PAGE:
While sitting this evening and trying to come up with something amusing to write about, it occurred to me that I would dearly like to write something reasonably interesting about Python, Django and programming. I’ve done posts about the combination before, right in the beginning when I was just coming to grips with MVC, Active Record and Django and was frustrated as all hell with Django’s really crappy error messages.
The problem, this evening, is that I realised that I am probably not good enough in Python to write anything really cool. Sure, I could write something about Python and Django, but what would be the point of that? I guess another ‘how to’ get past some of the more infuriating beginners problems would be useful to some people but it’s, well, not cool.
I could write some cool stuff about PHP because I know PHP and have written every conceivable type of script in PHP (web, daemons, sysadmin scripts, IRC clients even a script that uses WS-Security, once). PHP and I have been friends for a very long time and don’t get me wrong, I do still have very much affection for the language but it’s not what I’m ‘doing’ right now. I could also write something cool about Visual Basic, I have done some really neat things (in my biased opinion) in that language; at one point, everything I could think of. A particular favourite was a 3D rotation application with some interesting Z-sorting procedures but I digress.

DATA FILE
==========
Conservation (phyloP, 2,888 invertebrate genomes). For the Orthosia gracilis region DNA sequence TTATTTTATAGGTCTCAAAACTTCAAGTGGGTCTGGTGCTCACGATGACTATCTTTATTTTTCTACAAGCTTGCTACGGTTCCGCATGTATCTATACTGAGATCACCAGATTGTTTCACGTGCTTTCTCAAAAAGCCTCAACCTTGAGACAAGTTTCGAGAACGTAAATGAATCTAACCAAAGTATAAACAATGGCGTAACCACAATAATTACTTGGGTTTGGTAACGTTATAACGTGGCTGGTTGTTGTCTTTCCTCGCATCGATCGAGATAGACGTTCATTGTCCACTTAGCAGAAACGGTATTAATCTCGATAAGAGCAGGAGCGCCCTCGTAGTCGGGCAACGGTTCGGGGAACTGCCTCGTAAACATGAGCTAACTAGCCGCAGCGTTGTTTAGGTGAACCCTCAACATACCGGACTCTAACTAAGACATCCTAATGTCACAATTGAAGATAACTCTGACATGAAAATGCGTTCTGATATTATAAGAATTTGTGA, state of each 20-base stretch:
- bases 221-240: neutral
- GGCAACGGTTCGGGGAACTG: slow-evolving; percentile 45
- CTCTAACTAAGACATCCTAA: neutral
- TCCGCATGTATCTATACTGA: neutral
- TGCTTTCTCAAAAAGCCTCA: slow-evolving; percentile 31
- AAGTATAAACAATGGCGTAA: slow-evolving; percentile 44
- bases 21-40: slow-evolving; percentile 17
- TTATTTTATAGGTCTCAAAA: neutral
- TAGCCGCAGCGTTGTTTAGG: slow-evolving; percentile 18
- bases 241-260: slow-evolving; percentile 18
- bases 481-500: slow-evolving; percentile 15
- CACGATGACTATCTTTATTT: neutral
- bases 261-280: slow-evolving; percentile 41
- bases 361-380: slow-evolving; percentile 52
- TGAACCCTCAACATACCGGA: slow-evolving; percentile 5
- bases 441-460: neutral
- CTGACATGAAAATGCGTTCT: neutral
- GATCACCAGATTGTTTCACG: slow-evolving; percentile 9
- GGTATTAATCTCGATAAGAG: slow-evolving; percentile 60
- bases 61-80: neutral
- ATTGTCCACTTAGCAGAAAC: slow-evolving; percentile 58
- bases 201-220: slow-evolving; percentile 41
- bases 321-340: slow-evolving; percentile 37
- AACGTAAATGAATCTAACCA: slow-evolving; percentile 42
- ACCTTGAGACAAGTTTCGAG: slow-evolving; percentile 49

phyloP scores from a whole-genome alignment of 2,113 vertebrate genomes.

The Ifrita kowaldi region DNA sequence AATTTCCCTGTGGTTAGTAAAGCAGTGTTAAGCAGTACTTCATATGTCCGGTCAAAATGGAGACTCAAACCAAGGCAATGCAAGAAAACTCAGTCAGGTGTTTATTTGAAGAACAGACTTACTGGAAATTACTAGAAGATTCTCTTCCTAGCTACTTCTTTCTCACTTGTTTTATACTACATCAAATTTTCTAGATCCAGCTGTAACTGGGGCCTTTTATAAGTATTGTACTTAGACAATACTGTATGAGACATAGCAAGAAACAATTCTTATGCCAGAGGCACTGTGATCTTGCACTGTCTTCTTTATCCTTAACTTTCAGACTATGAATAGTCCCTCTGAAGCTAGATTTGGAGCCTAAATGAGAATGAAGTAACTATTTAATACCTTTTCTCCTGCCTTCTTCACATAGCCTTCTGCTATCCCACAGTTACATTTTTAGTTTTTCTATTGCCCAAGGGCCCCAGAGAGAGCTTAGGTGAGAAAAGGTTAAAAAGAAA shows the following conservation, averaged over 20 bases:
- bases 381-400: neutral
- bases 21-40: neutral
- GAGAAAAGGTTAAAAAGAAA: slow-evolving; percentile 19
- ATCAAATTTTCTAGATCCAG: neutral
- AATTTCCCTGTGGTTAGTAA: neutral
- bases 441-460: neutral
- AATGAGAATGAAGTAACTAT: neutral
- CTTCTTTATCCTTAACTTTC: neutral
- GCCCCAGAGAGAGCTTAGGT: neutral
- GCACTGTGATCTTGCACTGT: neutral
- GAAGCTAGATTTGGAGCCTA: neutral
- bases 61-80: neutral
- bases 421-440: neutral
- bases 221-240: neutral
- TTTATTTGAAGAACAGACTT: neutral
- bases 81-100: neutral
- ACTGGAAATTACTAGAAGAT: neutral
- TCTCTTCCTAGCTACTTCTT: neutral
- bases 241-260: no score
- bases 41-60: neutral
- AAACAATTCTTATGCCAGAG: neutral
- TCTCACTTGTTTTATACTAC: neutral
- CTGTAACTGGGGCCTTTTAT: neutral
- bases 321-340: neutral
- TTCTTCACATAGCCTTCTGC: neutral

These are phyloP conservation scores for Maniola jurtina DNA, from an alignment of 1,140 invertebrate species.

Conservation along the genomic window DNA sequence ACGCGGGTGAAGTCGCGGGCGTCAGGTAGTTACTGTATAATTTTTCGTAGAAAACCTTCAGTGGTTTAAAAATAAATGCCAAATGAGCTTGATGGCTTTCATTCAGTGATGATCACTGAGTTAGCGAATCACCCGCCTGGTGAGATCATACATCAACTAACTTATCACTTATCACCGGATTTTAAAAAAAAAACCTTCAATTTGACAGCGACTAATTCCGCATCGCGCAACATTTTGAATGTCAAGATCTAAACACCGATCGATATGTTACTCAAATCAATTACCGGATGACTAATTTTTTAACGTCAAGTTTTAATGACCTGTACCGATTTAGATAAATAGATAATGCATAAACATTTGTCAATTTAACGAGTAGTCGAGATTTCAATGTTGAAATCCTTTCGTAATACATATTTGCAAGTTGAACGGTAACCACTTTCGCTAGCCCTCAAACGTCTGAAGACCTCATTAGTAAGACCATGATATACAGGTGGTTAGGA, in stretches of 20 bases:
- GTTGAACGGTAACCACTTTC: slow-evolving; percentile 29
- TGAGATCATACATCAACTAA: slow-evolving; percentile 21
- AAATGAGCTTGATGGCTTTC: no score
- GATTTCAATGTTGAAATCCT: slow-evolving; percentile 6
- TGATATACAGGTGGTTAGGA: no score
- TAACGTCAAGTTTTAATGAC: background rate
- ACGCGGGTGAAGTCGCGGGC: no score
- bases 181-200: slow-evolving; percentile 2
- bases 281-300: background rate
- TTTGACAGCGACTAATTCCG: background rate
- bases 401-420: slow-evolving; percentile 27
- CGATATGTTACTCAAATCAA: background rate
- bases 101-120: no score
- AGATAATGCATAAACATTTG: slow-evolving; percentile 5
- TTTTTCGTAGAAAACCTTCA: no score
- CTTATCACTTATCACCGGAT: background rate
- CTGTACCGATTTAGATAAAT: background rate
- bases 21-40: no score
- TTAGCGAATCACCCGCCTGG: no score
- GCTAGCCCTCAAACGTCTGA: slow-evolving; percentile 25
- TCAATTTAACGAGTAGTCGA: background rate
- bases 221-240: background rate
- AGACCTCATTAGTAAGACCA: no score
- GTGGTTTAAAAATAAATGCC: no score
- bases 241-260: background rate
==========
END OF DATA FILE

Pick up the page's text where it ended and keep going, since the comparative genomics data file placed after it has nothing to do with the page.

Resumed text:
The point is that I want to write about Python because that’s what I’m doing now and what I’m interested in, now, but I haven’t done any cool enough things with it yet, at least not anything I think is worthy of talking about and I am not yet confident enough with either to venture my opinion on how things should be done.
So basically, what I am pondering is, how long should it take to climb the hill of cognition (or some-such), working with a brand new programming language, before you know cool stuff. Four months is not enough for me but I’m already trying to think of something ridiculously cool (and, er, useful of course) to add to my current project, mostly for the sake of having done something, well, cool (and also, I do kind of enjoy learning somewhat).
The most apparent visual difference between llamas and camels is that camels have a hump or humps and llamas do not.